With the end of the year approaching, many of you are probably already thinking about the applicable documents required to prepare your federal income-tax returns. Although most tax law provisions continue to be the same, certain key changes have been made.
It is always better for taxpayers to have a basic knowledge of individual taxation so that they can easily comprehend as well as implement tax-minimization and planning strategies. Such strategies are based upon the time in which the transactions have been made, which is why even a basic level of awareness of these can go a long way in taking advantage of available taxes. Furthermore, a well-informed taxpayer also stands a chance to ask relevant questions to his/her certified public accountant.
Reported on Form 1040’s first page, these deductions are taken away from the gross income – the resultant calculation being the very-essential “adjusted gross income,” or AGI figure. These deductions are generally very helpful since they are calculated on the basis of the extent to which they cross the AGI percentage. Additionally, some other tax benefits phase-out at specified AGI levels. It is therefore only natural for taxpayers to want to take absolute advantage of any above-the-line deduction that they can get. Such deductions include (but are not limited to) tuition, interest for student loans, penalty on early withdrawal of savings, moving expenses, expenses for educators and deductions for retirement contributions.
Contributions to Retirement Plans
Generally, taxpayers experience a circumstance or event which makes them eligible to get an above-the-line deduction. For instance, he/she might have withdrawn or moved funds from a certificate of deposit before it matured. That said, deductions related to the funding of retirement accounts are controlled by working taxpayers.
Furthermore, mutual funds’ investments in which the fund manager gets a charge of making decisions regardless of tax implications should ideally be held in a tax-deferred retirement account like an Individual Retirement Arrangement (IRA) or a 401(k).
Last but not the least, some taxpayers with low income figures may be eligible to reduce their taxes by getting a retirement contribution credit.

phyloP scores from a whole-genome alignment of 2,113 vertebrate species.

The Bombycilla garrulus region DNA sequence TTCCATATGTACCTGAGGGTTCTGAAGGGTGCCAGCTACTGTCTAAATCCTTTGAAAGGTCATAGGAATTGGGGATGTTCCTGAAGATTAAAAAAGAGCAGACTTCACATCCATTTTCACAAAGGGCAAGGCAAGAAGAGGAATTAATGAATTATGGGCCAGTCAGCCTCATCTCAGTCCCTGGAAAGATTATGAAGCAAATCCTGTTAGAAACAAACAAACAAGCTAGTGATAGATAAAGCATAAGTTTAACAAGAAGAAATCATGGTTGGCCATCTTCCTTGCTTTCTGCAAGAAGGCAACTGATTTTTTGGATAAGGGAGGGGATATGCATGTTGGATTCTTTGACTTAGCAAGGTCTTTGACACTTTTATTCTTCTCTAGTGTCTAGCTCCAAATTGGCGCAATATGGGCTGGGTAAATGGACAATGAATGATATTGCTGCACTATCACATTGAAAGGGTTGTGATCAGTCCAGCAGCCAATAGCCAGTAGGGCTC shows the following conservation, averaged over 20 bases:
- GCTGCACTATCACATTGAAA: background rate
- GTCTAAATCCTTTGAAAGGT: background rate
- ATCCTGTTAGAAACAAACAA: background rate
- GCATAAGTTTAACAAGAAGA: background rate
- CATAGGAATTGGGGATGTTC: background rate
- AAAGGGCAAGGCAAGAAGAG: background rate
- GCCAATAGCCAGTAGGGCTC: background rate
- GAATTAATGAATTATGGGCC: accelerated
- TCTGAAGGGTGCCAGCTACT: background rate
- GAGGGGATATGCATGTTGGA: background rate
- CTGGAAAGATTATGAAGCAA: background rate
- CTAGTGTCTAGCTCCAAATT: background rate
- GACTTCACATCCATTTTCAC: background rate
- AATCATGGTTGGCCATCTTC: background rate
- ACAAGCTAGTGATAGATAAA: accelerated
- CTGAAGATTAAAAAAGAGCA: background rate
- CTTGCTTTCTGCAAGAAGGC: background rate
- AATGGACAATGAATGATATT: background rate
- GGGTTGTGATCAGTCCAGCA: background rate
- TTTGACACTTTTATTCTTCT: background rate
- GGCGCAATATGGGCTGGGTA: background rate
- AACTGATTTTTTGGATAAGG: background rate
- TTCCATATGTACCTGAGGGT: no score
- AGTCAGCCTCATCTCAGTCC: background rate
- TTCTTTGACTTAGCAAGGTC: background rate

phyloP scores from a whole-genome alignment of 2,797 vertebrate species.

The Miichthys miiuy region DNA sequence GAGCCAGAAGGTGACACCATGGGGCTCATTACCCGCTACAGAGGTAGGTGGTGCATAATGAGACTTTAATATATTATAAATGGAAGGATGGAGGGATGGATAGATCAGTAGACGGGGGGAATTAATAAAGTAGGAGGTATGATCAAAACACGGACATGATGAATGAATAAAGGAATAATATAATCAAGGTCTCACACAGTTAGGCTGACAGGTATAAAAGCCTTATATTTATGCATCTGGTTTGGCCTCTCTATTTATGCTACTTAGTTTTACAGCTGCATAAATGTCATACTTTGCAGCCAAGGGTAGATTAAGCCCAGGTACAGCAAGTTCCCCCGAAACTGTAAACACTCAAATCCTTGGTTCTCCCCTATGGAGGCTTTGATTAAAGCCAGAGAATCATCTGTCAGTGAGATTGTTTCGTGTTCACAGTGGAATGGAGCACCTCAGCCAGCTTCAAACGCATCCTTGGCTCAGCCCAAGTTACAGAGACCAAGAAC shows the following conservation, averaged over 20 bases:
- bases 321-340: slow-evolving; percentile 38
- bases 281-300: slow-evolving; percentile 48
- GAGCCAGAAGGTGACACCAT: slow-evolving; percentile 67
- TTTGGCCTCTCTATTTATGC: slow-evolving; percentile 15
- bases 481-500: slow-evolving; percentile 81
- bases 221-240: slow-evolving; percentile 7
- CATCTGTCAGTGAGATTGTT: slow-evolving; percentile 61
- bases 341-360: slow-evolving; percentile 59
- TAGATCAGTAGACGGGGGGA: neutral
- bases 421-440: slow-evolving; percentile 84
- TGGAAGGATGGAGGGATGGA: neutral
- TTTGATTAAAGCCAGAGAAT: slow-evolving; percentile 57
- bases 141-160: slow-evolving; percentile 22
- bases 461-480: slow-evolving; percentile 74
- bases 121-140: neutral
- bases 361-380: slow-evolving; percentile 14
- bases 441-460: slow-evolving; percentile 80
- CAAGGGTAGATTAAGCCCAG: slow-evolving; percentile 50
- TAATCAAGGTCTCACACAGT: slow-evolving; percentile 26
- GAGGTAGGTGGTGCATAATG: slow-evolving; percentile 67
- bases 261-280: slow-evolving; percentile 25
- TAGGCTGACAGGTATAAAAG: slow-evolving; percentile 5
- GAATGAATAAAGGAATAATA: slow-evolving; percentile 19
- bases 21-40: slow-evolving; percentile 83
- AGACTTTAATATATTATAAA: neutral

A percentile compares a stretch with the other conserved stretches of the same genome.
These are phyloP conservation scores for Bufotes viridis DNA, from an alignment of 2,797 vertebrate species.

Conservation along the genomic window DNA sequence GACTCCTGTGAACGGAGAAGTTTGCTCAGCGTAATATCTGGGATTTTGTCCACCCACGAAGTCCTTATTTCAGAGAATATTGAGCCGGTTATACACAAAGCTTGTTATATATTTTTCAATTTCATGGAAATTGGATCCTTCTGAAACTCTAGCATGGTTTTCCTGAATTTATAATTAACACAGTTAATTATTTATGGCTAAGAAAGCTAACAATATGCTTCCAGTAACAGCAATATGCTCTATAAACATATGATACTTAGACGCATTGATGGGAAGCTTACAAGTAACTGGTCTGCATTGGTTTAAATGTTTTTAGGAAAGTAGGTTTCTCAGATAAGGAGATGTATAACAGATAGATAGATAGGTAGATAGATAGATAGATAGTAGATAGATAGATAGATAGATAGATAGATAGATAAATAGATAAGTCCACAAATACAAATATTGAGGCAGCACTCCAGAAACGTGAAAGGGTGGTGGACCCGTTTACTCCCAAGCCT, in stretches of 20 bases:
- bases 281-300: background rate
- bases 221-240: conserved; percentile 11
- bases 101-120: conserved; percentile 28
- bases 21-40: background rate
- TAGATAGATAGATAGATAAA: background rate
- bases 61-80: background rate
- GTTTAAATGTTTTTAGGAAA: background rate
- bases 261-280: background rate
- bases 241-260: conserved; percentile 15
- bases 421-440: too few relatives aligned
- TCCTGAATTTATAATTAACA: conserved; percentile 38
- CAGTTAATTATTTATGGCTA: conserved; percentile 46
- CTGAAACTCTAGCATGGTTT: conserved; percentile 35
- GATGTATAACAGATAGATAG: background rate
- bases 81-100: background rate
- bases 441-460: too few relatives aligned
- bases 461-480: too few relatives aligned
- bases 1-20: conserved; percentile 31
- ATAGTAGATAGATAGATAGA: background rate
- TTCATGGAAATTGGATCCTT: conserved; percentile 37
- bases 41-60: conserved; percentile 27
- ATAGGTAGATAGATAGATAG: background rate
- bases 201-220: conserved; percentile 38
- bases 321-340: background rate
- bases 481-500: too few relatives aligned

There are other ways to reduce taxes as well. The applicability and effectiveness of these strategies depend upon the income, resources and know-how of the taxpayer.
Some of these methods are as follows:
-If you have an appreciated asset you should consider donating the property over selling it. Doing the former will allow you to deduct the fair market value of the property as a charitable contribution, and will help you avoid any tax that you would have to pay on any capital gain you would receive from a sale. Generally beneficial for high-income taxpayers. these contributions also help them avoid the new Medicare surtax on the investment income an asset.
– Another strategy that helps in minimizing taxes is holding municipal bonds which yield interest that are exempt from federal taxation. You can also try investing in municipals if it offers a percentage yield that is more than what you would earn on a taxable investment that is multiplied by one minus your effective tax rate. Before you invest, however, you must make sure to consult your tax adviser and determine whether the alternative minimum tax works well with your investment decision(s).
– In case you are planning to sell securities which will ultimately generate a loss, try to execute those sales in the financial year in which you stand a better chance of getting long-term capital gains from other items. Long-term capital gains, here refer to the gains that result from sale of capital assets which have been held for longer than a year. It is possible to reduce your capital gain (and by extension, your AGI) by applying up to $3,000 from any loss. Any unused capital loss can be brought forward to the next tax years and thereafter applied to the offset capital gains.
– Beware of “wash-sales” when you plan to hold a security for a year or less than that. A wash-sale takes place when you sell a security at a loss, only to buy similar securities within a month before/after the sale. Not only will the loss be disallowed during the sale, the disallowed amount will be added to the cost of the second purchase. All said and done, a wash sale can prove to be beneficial strategy if the loss can be deferred to another year.
For the next year, certain tax benefits for taxpayers with high AGIs have been reduced. This reduction is 2% for every $2,500, or fraction thereof, of AGI that exceeds $250,000 for single filers and $300,000 for taxpayers who are married.
Additionally, certain itemized deductions will be subjected to a maximum of 80% reduction for taxpayers with high income rates. The reductions stand at 3% for AGIs above $250,000 for single taxpayers and $300,000 for married couples.
Certain expenses such as theft and casualty losses and medical expenses are barred from the reductions. Medical expenses which exceed 10% of the taxpayers AGI, however, will be deducted.
Planning your taxes is an activity that requires consistent involvement on the taxpayer’s part all year-round. The simple-sounding act of maintaining organized records can go a long way in making an effective tax strategy.